“This is an exciting step, joining New Zealand technology with UK-developed electrolyser technology. It will provide a solution that will help the New Zealand Government’s vision to harness the hydrogen opportunity for a sustainable and resilient energy future and create a zero-carbon environment,” says Hugh. “It is also important that the employment generated by the New Zealand technology will be based in New Zealand.”
AFCryo and Fabrum are now working on some exciting new projects, including plasma drives for space travel, superconducting aviation motors, hydrogen production units, and next evolution coldhead technology for low-temperature cryocoolers.
Both Chris and Hugh see a huge opportunity for growth in first-stage creation and prototyping for the aerospace sector, especially in engineering design and manufacturing. As for Fabrum, Chris hopes to see them grow as significant players in global hydrogen production activities, LOX systems for aviation, integrated platforms for satellite systems, and high-speed transportation systems.
“Canterbury has such a supportive innovation network, making it an ideal aerospace hub. It has high-tech manufacturers, and a living environment that attracts open minded, motivated people,” says Hugh.
Our Mid Winter Meet Up was another excellent evening! With so many interesting speakers, on a range of topics from fog dispersal technology to commercialising research in aerospace, it was a great Meet Up. Not to mention the usual great networking with the Christchurch aerospace community!
AS9100 rev D is the quality management standard that we need to meet for the aerospace sector and achieving it can seem like a moon shot, but it shouldn’t. Like everything, it’s only tricky when you don’t know what to do, and it’s certainly easy to over complicate things. It’s not about creating mountains of paperwork; it’s about creating a business system that genuinely works for you, because it makes it easy for you to do things and becomes just the way you work every day. John gave us his top tips for a successful AS9100 system and the top mistakes to avoid!
Hugh outlined some of their NASA projects along with the build of superconducting aviation motors, and the part cryogenics and plasma drives play. He expanded on where they want to influence the future of aviation with the convergence of superconducting hydrogen fuelled motors, and liquid hydrogen technology.
Supporting Commercialisation In The Aerospace Sector Alexandra Stuthridge, Commercialisation Manager, KiwiNet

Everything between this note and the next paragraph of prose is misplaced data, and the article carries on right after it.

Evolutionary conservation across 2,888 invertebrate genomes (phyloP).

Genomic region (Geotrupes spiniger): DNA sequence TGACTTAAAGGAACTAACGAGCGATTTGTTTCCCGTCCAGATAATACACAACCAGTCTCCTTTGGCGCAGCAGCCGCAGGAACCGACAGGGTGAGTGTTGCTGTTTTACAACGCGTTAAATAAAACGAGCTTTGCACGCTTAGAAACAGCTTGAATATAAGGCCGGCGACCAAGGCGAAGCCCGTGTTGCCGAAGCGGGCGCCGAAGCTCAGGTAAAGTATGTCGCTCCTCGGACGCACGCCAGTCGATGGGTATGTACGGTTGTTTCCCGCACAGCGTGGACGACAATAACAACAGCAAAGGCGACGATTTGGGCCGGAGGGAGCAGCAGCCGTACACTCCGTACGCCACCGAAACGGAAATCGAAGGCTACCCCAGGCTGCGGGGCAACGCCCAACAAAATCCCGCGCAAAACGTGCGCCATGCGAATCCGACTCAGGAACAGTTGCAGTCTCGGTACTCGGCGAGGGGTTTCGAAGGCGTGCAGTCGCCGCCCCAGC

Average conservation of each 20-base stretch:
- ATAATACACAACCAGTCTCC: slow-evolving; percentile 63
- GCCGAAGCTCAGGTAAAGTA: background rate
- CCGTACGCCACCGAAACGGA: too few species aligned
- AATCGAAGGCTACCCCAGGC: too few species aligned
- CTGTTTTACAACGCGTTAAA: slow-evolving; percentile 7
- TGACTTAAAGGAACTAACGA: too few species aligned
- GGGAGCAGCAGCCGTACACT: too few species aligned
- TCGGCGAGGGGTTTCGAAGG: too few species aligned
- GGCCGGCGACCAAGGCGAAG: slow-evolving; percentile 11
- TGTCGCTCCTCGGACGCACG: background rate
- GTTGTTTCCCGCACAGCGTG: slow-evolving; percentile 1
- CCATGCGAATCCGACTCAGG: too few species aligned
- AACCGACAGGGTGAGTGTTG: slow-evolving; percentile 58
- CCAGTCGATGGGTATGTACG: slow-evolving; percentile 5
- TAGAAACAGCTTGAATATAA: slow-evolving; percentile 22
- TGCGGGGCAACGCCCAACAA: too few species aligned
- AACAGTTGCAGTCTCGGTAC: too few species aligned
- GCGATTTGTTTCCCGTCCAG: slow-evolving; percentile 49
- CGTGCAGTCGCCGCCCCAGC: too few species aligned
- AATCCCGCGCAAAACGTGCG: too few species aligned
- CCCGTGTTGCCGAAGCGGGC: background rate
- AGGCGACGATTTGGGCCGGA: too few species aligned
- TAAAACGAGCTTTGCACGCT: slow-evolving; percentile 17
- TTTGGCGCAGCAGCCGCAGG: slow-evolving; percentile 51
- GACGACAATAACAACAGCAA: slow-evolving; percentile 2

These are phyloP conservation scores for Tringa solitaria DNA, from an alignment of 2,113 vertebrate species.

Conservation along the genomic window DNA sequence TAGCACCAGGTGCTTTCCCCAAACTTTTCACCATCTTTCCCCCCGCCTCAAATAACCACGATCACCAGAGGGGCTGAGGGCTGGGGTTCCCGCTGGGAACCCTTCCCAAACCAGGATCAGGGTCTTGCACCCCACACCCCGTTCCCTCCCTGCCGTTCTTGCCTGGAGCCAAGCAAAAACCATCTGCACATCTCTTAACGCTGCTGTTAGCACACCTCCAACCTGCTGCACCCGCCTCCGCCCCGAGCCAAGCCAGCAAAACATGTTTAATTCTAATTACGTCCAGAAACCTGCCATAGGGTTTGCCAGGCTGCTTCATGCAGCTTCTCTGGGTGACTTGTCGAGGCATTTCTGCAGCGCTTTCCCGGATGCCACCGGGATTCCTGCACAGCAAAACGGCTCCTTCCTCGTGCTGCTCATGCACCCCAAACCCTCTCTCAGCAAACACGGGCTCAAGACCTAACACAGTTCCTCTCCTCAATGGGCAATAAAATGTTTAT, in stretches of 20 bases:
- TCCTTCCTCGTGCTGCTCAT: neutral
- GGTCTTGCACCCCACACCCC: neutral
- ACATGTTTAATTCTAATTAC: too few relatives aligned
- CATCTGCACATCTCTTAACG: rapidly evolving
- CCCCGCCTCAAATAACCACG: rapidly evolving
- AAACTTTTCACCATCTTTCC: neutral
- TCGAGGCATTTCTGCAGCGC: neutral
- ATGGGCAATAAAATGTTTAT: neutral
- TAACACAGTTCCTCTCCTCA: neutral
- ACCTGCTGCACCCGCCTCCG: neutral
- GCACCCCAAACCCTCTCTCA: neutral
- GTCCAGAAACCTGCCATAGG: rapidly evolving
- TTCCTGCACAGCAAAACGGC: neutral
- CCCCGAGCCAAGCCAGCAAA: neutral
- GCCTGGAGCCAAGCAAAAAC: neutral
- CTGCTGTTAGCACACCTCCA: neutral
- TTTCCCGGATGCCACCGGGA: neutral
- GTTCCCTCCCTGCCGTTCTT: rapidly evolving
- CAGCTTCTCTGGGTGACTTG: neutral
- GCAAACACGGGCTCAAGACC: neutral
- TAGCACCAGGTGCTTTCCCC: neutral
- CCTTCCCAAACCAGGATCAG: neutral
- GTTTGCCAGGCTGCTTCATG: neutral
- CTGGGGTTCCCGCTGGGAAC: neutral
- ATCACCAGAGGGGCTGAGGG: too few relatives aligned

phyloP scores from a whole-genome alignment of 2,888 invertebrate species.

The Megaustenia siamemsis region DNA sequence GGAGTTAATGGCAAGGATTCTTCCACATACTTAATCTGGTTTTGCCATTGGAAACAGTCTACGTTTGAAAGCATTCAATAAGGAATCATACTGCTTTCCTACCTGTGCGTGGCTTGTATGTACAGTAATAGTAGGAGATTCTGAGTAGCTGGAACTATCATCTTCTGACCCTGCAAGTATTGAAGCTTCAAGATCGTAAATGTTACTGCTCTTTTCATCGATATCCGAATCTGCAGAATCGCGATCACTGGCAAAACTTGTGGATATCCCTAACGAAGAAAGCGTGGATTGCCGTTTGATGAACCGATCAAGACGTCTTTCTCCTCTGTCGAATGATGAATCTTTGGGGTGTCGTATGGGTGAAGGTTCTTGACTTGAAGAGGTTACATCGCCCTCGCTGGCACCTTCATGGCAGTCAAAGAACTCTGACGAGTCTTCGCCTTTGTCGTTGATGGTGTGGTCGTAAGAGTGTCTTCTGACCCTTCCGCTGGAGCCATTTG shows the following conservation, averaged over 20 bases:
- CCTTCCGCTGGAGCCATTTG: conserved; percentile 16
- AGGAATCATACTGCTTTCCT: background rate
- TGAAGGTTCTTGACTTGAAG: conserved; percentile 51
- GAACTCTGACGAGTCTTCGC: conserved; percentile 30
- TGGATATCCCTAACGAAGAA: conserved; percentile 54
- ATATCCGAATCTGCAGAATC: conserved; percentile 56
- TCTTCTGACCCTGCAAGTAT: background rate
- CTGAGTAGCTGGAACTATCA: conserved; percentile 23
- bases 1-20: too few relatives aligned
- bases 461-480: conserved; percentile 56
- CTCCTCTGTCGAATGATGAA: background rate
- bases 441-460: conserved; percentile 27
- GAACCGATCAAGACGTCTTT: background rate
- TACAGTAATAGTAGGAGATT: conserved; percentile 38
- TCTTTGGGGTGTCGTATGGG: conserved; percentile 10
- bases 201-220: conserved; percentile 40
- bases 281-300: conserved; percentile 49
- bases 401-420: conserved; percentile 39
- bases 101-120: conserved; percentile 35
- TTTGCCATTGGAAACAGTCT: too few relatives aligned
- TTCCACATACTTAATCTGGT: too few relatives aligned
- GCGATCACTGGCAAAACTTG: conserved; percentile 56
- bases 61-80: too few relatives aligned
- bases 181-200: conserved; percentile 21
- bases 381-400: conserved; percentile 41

KiwiNet champions people who commercialise research by helping them to access the tools, connections, investment and support they need to create amazing new products and services. Alexandra discussed the innovation platform and the common goal of increasing the scale and impact of science and technology-based innovation, to maximise economic benefits to New Zealand.
Since the inception of flight, we have overcome many hurdles, developing aircraft that can operate in high winds, rain and snow. Yet low visibility, caused by fog, remains the largest weather-related disruptor. Emily talked through the history of fog dispersal, the lessons learnt along the way, and how their team at Pyper Vision are now eliminating fog from aerodromes, empowering flights to operate any time, every day.
Growing up in the fields and forests of southern Indiana in the USA, Sarah Kessans has always been curious about how the natural world works. Currently teaching students in the School of Product Design as a lecturer at the University of Canterbury (UC) in the Chemical Formulation Design programme, Sarah is also involved in a range of research projects, from synthetic biology to space technology development. Sarah is also a member of the Aerospace Christchurch committee, and is excited to see aerospace flourishing in Canterbury!
After studying plant biology at Purdue University, Sarah completed her PhD at Arizona State University, where she developed and tested a plant-based HIV vaccine candidate. Sarah then began a postdoctoral position at University of Canterbury, working to understand bacterial evolution. “I hadn’t initially intended on staying in New Zealand, but I fell in love with the natural beauty of the South Island and the incredible communities around Christchurch, and after a few years, I really didn’t want to leave.”